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An Interview with the Turkish Prime Minister

Aired April 13, 2010 - 15:00   ET



CHRISTIANE AMANPOUR, CNN ANCHOR: Tonight, the nuclear security summit in Washington has formally opened, with a stark warning from U.S. President Barack Obama that the risk of nuclear terrorism has gone up.

Good evening, everyone, and welcome to our program. I'm Christiane Amanpour.

Before dozens of world leaders that he's invited to Washington, President Obama has said that the risk of terrorists getting their hands on nuclear weapons is greater, even as the risk of nuclear war between nations has declined.

A key issue hanging over today's summit is Iran's refusal to accept a confidence-building deal over its nuclear program. The U.S. and other countries say that Iran is trying to develop a nuclear weapon. Tehran says that its program is peaceful.

China's president, Hu Jintao, came to Washington, and he's told President Obama that his country will join talks on sanctions, but still prefers a diplomatic solution.

Turkey's prime minister, Recep Tayyip Erdogan, is refusing to support any sanctions against Tehran, and his opinion matters, because Turkey right now is on the U.N. Security Council. In a moment, we'll talk to Prime Minister Erdogan in an exclusive interview.

But first, CNN's Ivan Watson reports Erdogan's policy shifts are stirring unease in some quarters.


IVAN WATSON, CNN CORRESPONDENT (voice-over): Recep Tayyip Erdogan first swept to power in 2002. His campaign promised then get Turkey into the European Union. He introduced democratic reforms and succeeded in launching E.U. membership negotiations in 2005, but Erdogan's government has also repeatedly clashed with the powerful Turkish military and this overwhelmingly Muslim country's traditional secular establishment.

ONUR OYMEN, MEMBER OF TURKISH PARLIAMENT: He will be (inaudible) as a person who wanted to turn a secular democratic republic into a sort of Islamic society.

WATSON: Erdogan insists he gave up political Islam in 1999. Cheering crowds escorted him then when, as mayor of Istanbul, he was sentenced to six months in prison for reading an Islamic poem in public.

But last February, it was the once untouchable retired military top brass who were under arrest, accused of plotting to overthrow Erdogan's government, a sign of just how much power has shifted in Turkey.

Erdogan's hot temper has led some to question his democratic credentials. And during a heated debate last year, he accused the president of Israel of killing Palestinian children in Gaza.

Meanwhile, Turkey has gone out of its way to improve ties with its eastern Muslim neighbors, Iraq, Syria, and Iran.

(on-screen): After decades of relative isolation, Erdogan's government is reaching out to the Middle East. This dramatic foreign policy shift has generated some concern among Turkey's traditional Western allies, but some would argue these Middle Eastern overtures are only natural for a country that straddles both Europe and Asia.

Ivan Watson, CNN, Istanbul.


AMANPOUR: And I talked about that with Prime Minister Erdogan, who's at President Obama's nuclear summit in Washington, as well as other issues, like his controversial stance on Iran and Israel.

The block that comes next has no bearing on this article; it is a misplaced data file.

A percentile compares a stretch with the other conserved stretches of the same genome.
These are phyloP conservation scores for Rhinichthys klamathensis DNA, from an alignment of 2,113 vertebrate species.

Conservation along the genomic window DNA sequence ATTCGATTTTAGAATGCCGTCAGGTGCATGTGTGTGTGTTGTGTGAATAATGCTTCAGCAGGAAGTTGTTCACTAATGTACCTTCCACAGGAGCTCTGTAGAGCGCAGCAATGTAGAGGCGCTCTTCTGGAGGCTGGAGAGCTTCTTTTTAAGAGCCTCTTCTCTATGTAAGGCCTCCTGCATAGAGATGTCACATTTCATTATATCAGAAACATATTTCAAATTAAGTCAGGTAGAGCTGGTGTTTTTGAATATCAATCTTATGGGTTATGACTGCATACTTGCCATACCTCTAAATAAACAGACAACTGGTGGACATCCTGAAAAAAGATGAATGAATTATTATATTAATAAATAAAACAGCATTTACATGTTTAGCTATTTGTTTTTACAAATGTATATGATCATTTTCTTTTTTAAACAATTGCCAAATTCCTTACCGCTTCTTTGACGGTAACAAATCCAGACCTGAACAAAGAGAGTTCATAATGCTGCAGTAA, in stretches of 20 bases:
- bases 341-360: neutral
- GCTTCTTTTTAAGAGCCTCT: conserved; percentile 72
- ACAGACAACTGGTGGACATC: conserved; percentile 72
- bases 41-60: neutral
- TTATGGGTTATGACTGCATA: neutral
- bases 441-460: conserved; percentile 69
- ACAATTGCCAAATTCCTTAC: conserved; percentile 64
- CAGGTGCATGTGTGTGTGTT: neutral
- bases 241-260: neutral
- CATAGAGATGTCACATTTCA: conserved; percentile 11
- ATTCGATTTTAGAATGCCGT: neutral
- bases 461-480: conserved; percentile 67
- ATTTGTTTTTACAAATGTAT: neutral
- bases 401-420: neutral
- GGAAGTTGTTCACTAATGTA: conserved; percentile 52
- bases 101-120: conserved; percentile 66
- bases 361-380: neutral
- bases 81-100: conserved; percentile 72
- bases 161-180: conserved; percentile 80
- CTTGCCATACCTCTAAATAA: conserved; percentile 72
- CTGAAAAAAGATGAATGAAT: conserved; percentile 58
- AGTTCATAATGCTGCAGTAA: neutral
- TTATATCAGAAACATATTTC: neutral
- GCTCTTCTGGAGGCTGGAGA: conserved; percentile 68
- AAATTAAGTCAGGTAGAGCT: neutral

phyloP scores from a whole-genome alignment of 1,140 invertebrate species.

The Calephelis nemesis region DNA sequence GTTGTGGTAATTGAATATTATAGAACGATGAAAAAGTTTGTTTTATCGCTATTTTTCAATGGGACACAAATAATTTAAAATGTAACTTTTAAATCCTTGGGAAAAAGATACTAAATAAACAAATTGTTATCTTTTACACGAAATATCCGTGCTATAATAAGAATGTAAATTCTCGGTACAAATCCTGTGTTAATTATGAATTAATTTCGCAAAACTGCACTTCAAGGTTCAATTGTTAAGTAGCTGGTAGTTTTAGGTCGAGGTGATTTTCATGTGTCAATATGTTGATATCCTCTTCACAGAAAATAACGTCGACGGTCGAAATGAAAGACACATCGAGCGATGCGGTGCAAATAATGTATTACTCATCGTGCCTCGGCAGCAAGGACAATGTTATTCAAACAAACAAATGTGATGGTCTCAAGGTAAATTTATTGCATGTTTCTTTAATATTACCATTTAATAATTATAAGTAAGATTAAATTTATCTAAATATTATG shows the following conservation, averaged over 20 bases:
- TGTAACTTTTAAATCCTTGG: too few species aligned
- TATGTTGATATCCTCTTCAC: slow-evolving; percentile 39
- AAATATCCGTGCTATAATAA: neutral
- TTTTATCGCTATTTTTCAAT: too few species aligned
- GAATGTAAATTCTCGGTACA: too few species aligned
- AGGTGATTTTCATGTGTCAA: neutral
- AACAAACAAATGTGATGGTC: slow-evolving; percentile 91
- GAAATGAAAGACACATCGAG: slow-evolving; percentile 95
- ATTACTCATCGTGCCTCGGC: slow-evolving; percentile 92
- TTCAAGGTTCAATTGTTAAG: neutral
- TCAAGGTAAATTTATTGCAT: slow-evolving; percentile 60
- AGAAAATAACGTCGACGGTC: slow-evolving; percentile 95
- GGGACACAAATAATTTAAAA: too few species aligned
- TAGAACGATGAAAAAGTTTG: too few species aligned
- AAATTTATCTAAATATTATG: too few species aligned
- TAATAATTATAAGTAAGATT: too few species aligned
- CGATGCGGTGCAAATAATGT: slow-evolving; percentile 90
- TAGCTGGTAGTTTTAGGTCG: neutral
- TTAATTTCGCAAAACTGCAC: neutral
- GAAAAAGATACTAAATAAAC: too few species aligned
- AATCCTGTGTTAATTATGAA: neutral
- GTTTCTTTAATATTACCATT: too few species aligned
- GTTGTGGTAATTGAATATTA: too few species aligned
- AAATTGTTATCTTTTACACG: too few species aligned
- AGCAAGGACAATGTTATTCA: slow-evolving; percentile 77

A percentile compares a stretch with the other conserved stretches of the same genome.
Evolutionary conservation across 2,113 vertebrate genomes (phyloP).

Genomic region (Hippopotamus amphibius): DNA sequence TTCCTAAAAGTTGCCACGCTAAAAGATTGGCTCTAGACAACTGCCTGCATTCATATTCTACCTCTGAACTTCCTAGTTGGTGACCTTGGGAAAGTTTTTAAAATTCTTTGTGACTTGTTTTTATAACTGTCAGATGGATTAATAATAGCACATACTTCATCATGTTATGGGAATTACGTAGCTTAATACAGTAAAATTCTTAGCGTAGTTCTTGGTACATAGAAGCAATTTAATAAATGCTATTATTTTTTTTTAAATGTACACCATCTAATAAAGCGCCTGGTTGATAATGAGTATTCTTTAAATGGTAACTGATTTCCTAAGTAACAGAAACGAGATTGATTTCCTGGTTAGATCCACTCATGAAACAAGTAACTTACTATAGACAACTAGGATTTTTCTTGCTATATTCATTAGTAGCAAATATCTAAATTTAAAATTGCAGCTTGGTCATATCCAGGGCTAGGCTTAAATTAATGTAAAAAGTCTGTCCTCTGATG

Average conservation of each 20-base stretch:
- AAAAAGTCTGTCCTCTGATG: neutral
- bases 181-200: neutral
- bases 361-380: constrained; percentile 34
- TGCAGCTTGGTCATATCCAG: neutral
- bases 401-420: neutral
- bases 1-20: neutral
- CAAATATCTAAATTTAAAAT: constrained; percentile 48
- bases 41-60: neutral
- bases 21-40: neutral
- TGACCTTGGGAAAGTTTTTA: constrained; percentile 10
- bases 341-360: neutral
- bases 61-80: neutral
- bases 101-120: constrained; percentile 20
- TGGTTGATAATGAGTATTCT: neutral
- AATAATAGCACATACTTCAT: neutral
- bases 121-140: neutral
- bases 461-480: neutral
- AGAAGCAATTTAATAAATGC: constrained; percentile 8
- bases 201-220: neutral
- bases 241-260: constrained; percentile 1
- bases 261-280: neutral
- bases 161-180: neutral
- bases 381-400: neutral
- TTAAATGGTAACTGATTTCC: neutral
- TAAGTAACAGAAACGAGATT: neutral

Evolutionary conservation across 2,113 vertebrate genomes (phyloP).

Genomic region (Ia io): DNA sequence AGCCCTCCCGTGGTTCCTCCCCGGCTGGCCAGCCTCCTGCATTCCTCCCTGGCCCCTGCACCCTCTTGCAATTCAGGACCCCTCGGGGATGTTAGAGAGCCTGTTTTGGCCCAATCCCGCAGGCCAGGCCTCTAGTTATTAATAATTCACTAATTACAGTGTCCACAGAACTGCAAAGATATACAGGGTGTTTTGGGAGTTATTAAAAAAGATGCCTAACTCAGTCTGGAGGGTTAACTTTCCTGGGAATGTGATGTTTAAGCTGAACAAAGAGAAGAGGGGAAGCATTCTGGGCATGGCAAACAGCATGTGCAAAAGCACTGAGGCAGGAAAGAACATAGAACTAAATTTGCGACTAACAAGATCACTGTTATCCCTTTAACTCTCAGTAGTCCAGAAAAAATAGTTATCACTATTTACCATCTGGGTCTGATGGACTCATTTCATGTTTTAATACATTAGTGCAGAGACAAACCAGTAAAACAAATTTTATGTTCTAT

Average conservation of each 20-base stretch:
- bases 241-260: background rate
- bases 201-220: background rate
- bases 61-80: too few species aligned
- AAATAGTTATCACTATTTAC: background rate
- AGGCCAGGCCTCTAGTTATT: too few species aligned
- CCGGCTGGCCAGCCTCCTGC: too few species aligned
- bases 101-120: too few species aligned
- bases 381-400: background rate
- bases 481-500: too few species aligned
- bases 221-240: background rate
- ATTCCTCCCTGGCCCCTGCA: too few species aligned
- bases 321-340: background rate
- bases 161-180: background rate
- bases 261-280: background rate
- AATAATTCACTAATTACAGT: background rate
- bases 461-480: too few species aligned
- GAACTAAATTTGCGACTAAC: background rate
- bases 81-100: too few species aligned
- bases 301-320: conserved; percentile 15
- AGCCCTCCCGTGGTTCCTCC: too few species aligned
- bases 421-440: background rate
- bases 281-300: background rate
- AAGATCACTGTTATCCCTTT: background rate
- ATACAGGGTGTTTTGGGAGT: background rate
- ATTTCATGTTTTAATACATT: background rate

AMANPOUR: Mr. Prime Minister, thank you very much for joining us.

ERDOGAN (through translator): Thank you.

AMANPOUR: What do you hope to achieve here at the Nuclear Security Summit?

ERDOGAN (through translator): I have responded to this invitation with great hope. Our wish and desire is to make sure that this step that is taking -- that is being taken for the prevention of the proliferation of nuclear arms will provide a positive response to the expectations of the people.

AMANPOUR: As you know, there are many, many heads of state, heads of government here. Iran has not been invited, and the world is very concerned about Iran's nuclear program. President Obama and allies are talking about imposing sanctions on Iran, to bring it back within the NPT.


Will you support, as a member of the Security Council and as a NATO ally, sanctions on Iran?

ERDOGAN (through translator): We do not want to see any nuclear weapons in our region. And in all of our discussions with our Iranian counterparts, we have always expressed this opinion. And what the Iranians have always clearly stated to us has been that they have no investment on nuclear arms, that they are involved in activities in peaceful means, and if Turkey is asked to be -- to act as an intermediary, we, I believe, can help and to find the solution, because the process should be resolved not through sanctions, but through diplomacy, in my view.

AMANPOUR: Will Turkey vote for sanctions, if that comes up?

ERDOGAN (through translator): With Iran, we have an agreement which dates back to 1639, the Kasri Sirin agreement, and we have not had any issues with Iran since then, all these years. And we have a land border of 380 kilometers. We have a lot of investment going in both directions, and our bilateral trade exceeds $10 billion. And after Russia, Iran is the second-largest supplier of natural gas to Turkey.

Of course, all of these relations lead to some sort of a strategic alliance between our two countries. And for us to step away from such a relationship would be something that would be difficult.

This special relationship could, in fact, be great opportunity to achieve a peaceful solution to these discussions. And that is why I refer to diplomacy as a way to resolve the issue, and I believe we can do it.

AMANPOUR: Well, so far, it hasn't seemed to have worked. You've outlined several diplomatic initiatives to Iran, and it has not worked. What do you think they're using their nuclear program for? What do you think their intentions are?

ERDOGAN (through translator): The IAEA has not definitively come out to say that the facility is for nuclear arms. What is being said is that Iran is not acting transparently and that there is a probability, a possibility that such work could be ongoing. But there is no definitive determination there.

So under those circumstances, if Iran is saying that they are establishing their facilities for civilian use, and they showed their facilities to the officials from the IAEA, that being the case, for us to say, "No, they are doing this for a nuclear arms facility," is, in my opinion, not proper.